You hire a new team member after an impressive interview with a candidate, although your organization wasn’t planning to hire anyone for the rest of the quarter
Remedial changes occur as a response to an issue or problem within an organization. These changes are designed to offer additional support, remove toxic workplace culture practices, and create better policies before minor problems grow into much larger ones. Remedial change can include:
A team member consistently misses goals, so leadership implements a plan to improve department performance
Canceling the implementation of an expensive tool that no longer meets an organization's needs
Friction between a team member and their superior calls for termination of one or both individuals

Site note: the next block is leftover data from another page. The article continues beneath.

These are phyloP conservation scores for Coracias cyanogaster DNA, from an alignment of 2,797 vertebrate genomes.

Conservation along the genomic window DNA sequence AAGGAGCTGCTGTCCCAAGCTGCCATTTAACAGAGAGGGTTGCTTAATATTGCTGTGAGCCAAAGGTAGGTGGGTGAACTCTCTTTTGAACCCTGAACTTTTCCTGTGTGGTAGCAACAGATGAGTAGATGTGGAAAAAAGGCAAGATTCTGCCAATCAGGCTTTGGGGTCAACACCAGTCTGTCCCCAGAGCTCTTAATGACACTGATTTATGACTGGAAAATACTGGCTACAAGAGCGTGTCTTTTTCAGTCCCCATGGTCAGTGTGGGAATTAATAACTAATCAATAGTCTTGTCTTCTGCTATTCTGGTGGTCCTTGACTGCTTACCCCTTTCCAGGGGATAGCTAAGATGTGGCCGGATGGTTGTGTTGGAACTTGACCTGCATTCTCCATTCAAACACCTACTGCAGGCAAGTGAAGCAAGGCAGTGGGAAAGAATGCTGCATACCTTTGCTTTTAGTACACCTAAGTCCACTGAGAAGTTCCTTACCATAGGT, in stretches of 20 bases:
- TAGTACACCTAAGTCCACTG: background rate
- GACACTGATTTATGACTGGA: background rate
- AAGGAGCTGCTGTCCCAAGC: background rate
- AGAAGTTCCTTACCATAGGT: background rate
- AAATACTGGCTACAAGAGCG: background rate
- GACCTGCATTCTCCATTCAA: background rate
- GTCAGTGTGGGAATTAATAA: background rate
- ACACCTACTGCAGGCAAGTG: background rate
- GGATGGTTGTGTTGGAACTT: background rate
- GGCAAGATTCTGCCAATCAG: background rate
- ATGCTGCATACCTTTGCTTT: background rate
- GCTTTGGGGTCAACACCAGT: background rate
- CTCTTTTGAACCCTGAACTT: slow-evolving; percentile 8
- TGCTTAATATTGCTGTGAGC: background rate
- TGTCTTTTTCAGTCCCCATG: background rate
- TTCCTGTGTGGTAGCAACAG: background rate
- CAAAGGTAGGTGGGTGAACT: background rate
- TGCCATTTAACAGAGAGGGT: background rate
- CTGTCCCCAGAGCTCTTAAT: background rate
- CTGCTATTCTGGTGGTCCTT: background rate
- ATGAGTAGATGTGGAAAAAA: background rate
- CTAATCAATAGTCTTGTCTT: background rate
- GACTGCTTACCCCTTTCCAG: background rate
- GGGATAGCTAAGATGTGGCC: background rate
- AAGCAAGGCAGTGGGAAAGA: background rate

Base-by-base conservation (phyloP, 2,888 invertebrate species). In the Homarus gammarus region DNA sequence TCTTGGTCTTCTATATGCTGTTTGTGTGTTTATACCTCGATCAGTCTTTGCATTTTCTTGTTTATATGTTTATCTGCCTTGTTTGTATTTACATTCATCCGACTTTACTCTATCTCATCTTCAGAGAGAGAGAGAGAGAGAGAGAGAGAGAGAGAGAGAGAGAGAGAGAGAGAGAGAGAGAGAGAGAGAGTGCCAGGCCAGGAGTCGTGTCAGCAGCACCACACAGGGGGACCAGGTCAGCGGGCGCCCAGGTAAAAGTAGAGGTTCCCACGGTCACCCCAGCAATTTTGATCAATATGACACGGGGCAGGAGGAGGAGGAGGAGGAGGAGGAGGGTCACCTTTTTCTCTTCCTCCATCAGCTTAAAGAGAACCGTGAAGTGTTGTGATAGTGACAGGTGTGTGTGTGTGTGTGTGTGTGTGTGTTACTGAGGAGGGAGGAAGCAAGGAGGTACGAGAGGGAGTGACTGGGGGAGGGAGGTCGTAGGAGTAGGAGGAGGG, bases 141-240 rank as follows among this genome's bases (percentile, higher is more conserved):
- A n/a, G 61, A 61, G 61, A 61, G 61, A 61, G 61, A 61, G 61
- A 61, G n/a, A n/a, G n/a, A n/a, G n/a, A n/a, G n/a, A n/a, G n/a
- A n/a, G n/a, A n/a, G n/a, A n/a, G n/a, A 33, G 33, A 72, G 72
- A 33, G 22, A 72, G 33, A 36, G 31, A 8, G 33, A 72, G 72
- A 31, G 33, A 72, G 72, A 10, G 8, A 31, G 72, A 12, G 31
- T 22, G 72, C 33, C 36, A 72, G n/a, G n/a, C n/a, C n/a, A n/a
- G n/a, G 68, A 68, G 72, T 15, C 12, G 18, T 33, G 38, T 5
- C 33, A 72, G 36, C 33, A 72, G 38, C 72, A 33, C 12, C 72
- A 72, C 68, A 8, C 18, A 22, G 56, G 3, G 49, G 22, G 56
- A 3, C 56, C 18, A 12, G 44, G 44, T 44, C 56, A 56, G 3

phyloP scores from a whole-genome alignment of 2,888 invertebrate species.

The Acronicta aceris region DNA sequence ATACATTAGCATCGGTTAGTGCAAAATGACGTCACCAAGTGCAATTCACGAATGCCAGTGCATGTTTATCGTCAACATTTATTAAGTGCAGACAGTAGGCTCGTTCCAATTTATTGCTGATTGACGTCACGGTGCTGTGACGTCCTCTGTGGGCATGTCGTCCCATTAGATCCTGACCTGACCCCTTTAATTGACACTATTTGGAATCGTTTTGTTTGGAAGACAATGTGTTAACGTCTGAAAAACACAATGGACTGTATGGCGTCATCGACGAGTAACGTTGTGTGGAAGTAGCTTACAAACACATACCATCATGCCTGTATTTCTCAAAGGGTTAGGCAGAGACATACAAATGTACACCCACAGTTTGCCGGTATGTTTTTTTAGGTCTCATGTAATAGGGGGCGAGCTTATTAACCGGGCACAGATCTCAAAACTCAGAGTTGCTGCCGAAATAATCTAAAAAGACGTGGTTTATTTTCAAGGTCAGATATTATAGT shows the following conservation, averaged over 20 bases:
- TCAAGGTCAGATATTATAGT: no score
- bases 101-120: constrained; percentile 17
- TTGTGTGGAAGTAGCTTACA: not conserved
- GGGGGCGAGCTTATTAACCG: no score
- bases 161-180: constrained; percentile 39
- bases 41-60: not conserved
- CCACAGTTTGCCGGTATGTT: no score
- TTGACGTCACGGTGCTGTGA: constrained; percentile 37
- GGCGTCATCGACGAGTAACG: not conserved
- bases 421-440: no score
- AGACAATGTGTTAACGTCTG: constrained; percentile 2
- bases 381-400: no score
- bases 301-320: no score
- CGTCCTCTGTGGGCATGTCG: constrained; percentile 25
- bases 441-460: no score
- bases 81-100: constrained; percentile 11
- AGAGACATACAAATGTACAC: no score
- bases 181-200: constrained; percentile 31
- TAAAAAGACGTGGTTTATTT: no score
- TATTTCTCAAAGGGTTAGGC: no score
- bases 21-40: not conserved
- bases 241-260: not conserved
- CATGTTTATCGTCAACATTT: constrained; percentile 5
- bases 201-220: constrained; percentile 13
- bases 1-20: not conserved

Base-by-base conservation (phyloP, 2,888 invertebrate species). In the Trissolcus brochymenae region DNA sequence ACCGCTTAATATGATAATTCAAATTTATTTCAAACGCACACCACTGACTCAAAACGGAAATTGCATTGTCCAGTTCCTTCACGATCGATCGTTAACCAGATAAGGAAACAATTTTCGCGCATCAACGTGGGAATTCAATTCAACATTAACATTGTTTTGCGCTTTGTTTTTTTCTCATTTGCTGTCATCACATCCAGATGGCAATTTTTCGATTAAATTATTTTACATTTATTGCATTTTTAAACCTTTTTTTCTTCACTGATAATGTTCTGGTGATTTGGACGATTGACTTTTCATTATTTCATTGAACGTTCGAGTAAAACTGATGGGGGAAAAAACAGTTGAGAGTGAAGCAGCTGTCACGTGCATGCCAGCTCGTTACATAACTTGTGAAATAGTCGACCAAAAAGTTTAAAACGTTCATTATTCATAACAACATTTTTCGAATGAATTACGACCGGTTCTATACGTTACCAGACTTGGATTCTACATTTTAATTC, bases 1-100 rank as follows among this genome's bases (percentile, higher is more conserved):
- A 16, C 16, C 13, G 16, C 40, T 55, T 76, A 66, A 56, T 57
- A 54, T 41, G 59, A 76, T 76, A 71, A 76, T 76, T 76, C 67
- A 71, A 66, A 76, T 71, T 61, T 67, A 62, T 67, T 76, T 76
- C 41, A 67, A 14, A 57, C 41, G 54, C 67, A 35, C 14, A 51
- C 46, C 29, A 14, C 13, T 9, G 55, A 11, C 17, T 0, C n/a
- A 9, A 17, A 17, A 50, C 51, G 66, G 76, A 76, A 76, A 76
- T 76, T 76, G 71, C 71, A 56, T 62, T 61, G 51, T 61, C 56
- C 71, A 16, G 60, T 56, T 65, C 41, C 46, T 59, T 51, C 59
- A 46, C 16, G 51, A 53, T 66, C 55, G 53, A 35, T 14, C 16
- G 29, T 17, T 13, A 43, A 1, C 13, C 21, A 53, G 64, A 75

Transformational change is the most rewarding but difficult change to implement. Transformational changes are meant to change how a company operates or how they serve customers. This type of change can be challenging to define. Planning and communication are vital for transformation changes such as:
The board of directors decides to restructure an organization's growth
A company’s cloud provider invests in AI-powered tools
Organizations turn to sustainable suppliers and external businesses for materials
A company chooses a strategic channel partner to expand into a new market
Each of these changes requires an appropriate change management approach that meets an organization's needs and customers. There are many different approaches to change management that companies can adopt, or they can create their custom approach.
How Software Can Help with Change Management in Construction
The construction industry has been notoriously slow to adopt tech tools to help firms be more effective. Factors such as a steep learning curve, lack of resources, and lack of expertise all hinder construction teams from seeing the benefits that software can bring to the table.